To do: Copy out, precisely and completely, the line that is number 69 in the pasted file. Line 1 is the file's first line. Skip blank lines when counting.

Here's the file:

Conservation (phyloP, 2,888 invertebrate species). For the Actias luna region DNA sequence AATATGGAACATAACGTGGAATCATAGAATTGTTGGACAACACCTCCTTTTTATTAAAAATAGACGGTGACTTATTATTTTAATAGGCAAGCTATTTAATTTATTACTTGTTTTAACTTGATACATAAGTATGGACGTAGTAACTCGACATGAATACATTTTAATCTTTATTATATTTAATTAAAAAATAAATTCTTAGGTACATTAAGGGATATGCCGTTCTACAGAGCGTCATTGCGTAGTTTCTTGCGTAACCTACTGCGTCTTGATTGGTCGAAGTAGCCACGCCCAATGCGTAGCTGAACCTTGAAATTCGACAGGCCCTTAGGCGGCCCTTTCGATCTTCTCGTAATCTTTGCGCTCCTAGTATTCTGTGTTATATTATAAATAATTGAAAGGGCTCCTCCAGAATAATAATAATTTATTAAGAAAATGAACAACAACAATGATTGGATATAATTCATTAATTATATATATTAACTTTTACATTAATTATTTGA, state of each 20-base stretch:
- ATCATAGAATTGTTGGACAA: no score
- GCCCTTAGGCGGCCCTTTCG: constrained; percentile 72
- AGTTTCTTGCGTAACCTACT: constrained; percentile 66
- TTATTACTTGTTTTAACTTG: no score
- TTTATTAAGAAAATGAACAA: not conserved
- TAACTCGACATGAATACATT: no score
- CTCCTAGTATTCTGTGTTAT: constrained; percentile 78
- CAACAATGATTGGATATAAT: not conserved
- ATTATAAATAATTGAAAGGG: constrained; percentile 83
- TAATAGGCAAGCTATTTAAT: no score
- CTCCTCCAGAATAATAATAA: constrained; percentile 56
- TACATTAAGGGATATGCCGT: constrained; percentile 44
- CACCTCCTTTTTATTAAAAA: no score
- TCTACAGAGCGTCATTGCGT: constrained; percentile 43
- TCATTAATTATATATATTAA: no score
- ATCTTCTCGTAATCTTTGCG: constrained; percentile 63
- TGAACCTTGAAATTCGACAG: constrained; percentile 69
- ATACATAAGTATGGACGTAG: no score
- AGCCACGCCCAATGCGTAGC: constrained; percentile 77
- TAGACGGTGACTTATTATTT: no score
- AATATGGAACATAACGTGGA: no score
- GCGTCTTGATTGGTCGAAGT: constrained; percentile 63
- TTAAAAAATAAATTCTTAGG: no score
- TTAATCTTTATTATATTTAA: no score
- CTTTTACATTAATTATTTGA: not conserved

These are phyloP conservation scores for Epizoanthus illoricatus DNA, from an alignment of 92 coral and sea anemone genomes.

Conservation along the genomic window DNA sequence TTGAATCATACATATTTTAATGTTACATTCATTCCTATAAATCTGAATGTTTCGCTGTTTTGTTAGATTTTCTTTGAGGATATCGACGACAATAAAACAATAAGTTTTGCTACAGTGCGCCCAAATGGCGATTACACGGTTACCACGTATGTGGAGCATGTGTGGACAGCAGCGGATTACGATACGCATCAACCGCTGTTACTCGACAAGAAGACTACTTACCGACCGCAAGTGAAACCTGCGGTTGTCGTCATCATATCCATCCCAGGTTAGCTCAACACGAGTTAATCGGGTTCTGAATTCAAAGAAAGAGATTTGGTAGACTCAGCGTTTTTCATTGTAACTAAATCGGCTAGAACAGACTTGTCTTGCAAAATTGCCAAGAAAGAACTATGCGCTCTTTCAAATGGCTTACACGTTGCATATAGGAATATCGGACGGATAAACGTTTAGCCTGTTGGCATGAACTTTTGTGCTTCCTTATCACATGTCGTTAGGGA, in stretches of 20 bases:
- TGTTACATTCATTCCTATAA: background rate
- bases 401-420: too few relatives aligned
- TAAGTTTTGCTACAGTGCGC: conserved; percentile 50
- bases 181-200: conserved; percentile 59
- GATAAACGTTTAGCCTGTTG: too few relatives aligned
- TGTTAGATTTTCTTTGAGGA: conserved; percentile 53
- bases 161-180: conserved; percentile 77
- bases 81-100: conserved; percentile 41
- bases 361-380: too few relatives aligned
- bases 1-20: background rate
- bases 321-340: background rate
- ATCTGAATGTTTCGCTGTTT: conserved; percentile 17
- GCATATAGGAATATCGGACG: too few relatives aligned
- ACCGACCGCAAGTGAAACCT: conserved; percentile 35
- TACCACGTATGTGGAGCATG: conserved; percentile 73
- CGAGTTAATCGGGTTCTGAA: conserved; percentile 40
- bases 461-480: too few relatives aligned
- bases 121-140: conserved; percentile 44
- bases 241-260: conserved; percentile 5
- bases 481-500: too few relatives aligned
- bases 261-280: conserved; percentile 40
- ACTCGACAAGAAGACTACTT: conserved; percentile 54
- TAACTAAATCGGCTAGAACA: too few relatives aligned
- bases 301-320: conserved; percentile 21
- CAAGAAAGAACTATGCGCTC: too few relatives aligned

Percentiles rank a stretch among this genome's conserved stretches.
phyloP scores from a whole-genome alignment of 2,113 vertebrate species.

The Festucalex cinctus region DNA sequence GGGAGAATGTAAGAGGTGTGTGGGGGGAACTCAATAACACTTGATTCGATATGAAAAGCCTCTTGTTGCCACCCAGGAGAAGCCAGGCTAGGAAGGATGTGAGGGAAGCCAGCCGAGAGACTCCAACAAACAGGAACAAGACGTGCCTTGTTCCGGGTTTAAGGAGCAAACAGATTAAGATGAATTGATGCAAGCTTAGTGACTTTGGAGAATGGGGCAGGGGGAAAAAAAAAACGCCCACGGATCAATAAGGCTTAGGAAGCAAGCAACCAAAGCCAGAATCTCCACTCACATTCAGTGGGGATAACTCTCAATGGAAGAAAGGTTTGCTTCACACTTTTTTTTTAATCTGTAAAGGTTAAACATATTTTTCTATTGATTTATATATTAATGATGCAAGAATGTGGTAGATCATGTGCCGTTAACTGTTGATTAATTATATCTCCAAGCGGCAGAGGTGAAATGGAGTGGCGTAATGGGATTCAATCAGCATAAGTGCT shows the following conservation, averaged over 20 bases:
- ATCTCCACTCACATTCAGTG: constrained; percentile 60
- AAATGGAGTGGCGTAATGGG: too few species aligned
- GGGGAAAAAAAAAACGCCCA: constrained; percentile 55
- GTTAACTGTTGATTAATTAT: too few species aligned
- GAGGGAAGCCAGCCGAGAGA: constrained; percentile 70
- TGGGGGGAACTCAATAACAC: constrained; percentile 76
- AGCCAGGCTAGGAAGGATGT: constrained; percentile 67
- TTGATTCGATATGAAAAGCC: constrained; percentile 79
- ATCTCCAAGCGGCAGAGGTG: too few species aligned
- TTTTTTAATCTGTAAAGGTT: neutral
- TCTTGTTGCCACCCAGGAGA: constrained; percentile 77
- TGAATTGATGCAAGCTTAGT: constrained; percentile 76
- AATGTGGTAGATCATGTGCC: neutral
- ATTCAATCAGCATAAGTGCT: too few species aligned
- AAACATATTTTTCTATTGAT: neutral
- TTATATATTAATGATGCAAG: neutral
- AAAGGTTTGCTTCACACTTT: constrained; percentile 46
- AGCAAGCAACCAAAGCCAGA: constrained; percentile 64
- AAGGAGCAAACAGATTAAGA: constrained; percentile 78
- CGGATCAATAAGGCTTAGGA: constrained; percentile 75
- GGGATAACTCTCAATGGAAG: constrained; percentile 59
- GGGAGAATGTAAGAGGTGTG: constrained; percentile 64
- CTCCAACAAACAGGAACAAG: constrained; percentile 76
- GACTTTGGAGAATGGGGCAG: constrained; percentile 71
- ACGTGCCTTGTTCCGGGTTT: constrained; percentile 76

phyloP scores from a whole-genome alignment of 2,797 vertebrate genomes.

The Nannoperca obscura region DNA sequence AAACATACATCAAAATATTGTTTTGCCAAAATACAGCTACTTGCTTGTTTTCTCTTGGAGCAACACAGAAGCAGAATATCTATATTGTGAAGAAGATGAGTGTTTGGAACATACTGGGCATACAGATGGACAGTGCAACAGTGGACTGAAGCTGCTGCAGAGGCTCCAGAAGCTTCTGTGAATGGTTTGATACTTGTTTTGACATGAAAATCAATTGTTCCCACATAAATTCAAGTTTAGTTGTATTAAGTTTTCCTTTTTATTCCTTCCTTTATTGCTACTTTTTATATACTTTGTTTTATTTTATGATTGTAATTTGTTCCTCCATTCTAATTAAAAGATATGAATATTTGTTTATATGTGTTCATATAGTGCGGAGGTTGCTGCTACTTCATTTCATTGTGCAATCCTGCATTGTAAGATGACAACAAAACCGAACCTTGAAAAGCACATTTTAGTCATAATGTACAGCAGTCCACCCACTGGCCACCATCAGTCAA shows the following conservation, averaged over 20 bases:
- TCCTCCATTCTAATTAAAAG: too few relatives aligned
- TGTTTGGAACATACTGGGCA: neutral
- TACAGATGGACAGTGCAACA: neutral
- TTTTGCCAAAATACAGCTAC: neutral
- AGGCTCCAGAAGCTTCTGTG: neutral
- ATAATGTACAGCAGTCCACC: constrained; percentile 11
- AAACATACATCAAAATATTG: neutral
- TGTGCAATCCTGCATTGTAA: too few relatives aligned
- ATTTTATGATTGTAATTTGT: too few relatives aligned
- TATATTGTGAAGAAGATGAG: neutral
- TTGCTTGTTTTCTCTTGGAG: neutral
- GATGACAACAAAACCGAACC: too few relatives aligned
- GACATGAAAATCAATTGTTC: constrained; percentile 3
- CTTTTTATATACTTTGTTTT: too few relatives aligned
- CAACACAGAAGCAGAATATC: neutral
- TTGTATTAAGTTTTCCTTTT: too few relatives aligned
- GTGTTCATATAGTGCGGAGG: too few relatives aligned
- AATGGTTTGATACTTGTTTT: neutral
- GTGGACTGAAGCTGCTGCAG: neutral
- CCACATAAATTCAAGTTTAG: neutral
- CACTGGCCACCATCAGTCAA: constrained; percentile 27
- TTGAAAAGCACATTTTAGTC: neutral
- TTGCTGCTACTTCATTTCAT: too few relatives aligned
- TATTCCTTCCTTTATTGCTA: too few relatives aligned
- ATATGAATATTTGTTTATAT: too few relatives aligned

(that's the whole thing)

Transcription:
- AATGTGGTAGATCATGTGCC: neutral